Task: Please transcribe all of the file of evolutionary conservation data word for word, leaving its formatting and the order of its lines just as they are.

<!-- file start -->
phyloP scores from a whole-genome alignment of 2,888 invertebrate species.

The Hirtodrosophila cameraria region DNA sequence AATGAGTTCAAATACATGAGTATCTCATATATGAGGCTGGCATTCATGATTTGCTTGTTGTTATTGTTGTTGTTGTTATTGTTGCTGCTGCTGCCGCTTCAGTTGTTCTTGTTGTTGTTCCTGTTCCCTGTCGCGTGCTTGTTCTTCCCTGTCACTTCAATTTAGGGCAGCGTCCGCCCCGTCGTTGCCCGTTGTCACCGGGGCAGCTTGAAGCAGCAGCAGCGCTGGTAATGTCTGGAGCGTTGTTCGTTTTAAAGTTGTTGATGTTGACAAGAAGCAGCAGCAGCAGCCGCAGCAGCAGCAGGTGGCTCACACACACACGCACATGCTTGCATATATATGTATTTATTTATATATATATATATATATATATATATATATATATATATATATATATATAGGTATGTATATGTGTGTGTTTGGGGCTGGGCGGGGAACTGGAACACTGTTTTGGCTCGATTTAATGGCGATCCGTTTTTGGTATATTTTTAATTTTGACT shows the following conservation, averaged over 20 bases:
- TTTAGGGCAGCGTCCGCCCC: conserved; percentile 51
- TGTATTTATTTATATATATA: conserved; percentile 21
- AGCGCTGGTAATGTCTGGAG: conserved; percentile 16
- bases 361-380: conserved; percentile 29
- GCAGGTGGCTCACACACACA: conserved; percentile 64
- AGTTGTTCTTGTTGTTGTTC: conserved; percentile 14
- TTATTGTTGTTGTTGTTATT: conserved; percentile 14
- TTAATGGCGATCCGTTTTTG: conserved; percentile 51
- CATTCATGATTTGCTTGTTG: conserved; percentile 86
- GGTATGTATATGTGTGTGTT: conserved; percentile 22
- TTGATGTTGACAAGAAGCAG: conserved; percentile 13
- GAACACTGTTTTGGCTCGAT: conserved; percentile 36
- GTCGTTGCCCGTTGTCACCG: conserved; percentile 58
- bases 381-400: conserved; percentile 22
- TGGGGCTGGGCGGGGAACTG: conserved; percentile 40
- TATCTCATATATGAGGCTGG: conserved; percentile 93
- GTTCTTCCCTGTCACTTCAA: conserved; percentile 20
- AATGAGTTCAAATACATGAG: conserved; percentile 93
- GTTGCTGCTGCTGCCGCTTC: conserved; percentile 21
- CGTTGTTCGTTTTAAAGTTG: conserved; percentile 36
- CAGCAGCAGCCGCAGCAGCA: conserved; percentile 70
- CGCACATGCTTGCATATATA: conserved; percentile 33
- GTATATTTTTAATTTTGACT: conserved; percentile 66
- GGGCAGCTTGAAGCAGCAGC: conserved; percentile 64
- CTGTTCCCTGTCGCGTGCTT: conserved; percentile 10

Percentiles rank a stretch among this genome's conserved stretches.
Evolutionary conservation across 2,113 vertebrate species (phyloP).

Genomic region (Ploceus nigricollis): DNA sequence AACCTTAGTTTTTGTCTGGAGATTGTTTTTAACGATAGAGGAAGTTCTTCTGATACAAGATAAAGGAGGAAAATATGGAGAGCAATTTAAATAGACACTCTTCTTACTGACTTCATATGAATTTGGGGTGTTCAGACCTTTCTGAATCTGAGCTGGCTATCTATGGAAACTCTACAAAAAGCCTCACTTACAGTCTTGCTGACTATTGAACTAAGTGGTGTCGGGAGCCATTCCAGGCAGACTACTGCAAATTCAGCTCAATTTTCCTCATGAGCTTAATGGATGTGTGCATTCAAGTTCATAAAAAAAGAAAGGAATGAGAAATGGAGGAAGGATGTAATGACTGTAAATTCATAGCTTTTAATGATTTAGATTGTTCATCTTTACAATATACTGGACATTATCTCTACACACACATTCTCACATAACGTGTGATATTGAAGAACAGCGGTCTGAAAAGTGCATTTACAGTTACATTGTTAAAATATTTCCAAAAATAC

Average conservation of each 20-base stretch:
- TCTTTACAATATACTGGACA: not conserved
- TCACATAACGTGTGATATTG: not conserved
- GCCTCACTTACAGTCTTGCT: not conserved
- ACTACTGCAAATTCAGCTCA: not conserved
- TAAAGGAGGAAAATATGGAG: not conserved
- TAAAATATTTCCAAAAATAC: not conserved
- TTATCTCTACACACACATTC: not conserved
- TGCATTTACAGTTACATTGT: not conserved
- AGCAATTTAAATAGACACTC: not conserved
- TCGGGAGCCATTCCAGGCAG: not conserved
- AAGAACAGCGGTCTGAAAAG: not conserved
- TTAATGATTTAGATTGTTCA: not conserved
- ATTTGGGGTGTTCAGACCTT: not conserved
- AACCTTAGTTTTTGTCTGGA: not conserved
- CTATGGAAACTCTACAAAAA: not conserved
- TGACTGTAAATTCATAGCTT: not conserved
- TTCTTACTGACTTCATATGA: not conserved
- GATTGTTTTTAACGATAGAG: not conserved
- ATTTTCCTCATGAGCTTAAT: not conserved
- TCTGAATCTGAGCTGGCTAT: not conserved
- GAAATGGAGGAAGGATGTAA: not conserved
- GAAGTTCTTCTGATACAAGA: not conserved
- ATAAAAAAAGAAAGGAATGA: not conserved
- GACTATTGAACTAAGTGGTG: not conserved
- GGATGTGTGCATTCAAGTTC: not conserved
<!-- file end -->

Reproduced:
phyloP scores from a whole-genome alignment of 2,888 invertebrate species.

The Hirtodrosophila cameraria region DNA sequence AATGAGTTCAAATACATGAGTATCTCATATATGAGGCTGGCATTCATGATTTGCTTGTTGTTATTGTTGTTGTTGTTATTGTTGCTGCTGCTGCCGCTTCAGTTGTTCTTGTTGTTGTTCCTGTTCCCTGTCGCGTGCTTGTTCTTCCCTGTCACTTCAATTTAGGGCAGCGTCCGCCCCGTCGTTGCCCGTTGTCACCGGGGCAGCTTGAAGCAGCAGCAGCGCTGGTAATGTCTGGAGCGTTGTTCGTTTTAAAGTTGTTGATGTTGACAAGAAGCAGCAGCAGCAGCCGCAGCAGCAGCAGGTGGCTCACACACACACGCACATGCTTGCATATATATGTATTTATTTATATATATATATATATATATATATATATATATATATATATATATATATAGGTATGTATATGTGTGTGTTTGGGGCTGGGCGGGGAACTGGAACACTGTTTTGGCTCGATTTAATGGCGATCCGTTTTTGGTATATTTTTAATTTTGACT shows the following conservation, averaged over 20 bases:
- TTTAGGGCAGCGTCCGCCCC: conserved; percentile 51
- TGTATTTATTTATATATATA: conserved; percentile 21
- AGCGCTGGTAATGTCTGGAG: conserved; percentile 16
- bases 361-380: conserved; percentile 29
- GCAGGTGGCTCACACACACA: conserved; percentile 64
- AGTTGTTCTTGTTGTTGTTC: conserved; percentile 14
- TTATTGTTGTTGTTGTTATT: conserved; percentile 14
- TTAATGGCGATCCGTTTTTG: conserved; percentile 51
- CATTCATGATTTGCTTGTTG: conserved; percentile 86
- GGTATGTATATGTGTGTGTT: conserved; percentile 22
- TTGATGTTGACAAGAAGCAG: conserved; percentile 13
- GAACACTGTTTTGGCTCGAT: conserved; percentile 36
- GTCGTTGCCCGTTGTCACCG: conserved; percentile 58
- bases 381-400: conserved; percentile 22
- TGGGGCTGGGCGGGGAACTG: conserved; percentile 40
- TATCTCATATATGAGGCTGG: conserved; percentile 93
- GTTCTTCCCTGTCACTTCAA: conserved; percentile 20
- AATGAGTTCAAATACATGAG: conserved; percentile 93
- GTTGCTGCTGCTGCCGCTTC: conserved; percentile 21
- CGTTGTTCGTTTTAAAGTTG: conserved; percentile 36
- CAGCAGCAGCCGCAGCAGCA: conserved; percentile 70
- CGCACATGCTTGCATATATA: conserved; percentile 33
- GTATATTTTTAATTTTGACT: conserved; percentile 66
- GGGCAGCTTGAAGCAGCAGC: conserved; percentile 64
- CTGTTCCCTGTCGCGTGCTT: conserved; percentile 10

Percentiles rank a stretch among this genome's conserved stretches.
Evolutionary conservation across 2,113 vertebrate species (phyloP).

Genomic region (Ploceus nigricollis): DNA sequence AACCTTAGTTTTTGTCTGGAGATTGTTTTTAACGATAGAGGAAGTTCTTCTGATACAAGATAAAGGAGGAAAATATGGAGAGCAATTTAAATAGACACTCTTCTTACTGACTTCATATGAATTTGGGGTGTTCAGACCTTTCTGAATCTGAGCTGGCTATCTATGGAAACTCTACAAAAAGCCTCACTTACAGTCTTGCTGACTATTGAACTAAGTGGTGTCGGGAGCCATTCCAGGCAGACTACTGCAAATTCAGCTCAATTTTCCTCATGAGCTTAATGGATGTGTGCATTCAAGTTCATAAAAAAAGAAAGGAATGAGAAATGGAGGAAGGATGTAATGACTGTAAATTCATAGCTTTTAATGATTTAGATTGTTCATCTTTACAATATACTGGACATTATCTCTACACACACATTCTCACATAACGTGTGATATTGAAGAACAGCGGTCTGAAAAGTGCATTTACAGTTACATTGTTAAAATATTTCCAAAAATAC

Average conservation of each 20-base stretch:
- TCTTTACAATATACTGGACA: not conserved
- TCACATAACGTGTGATATTG: not conserved
- GCCTCACTTACAGTCTTGCT: not conserved
- ACTACTGCAAATTCAGCTCA: not conserved
- TAAAGGAGGAAAATATGGAG: not conserved
- TAAAATATTTCCAAAAATAC: not conserved
- TTATCTCTACACACACATTC: not conserved
- TGCATTTACAGTTACATTGT: not conserved
- AGCAATTTAAATAGACACTC: not conserved
- TCGGGAGCCATTCCAGGCAG: not conserved
- AAGAACAGCGGTCTGAAAAG: not conserved
- TTAATGATTTAGATTGTTCA: not conserved
- ATTTGGGGTGTTCAGACCTT: not conserved
- AACCTTAGTTTTTGTCTGGA: not conserved
- CTATGGAAACTCTACAAAAA: not conserved
- TGACTGTAAATTCATAGCTT: not conserved
- TTCTTACTGACTTCATATGA: not conserved
- GATTGTTTTTAACGATAGAG: not conserved
- ATTTTCCTCATGAGCTTAAT: not conserved
- TCTGAATCTGAGCTGGCTAT: not conserved
- GAAATGGAGGAAGGATGTAA: not conserved
- GAAGTTCTTCTGATACAAGA: not conserved
- ATAAAAAAAGAAAGGAATGA: not conserved
- GACTATTGAACTAAGTGGTG: not conserved
- GGATGTGTGCATTCAAGTTC: not conserved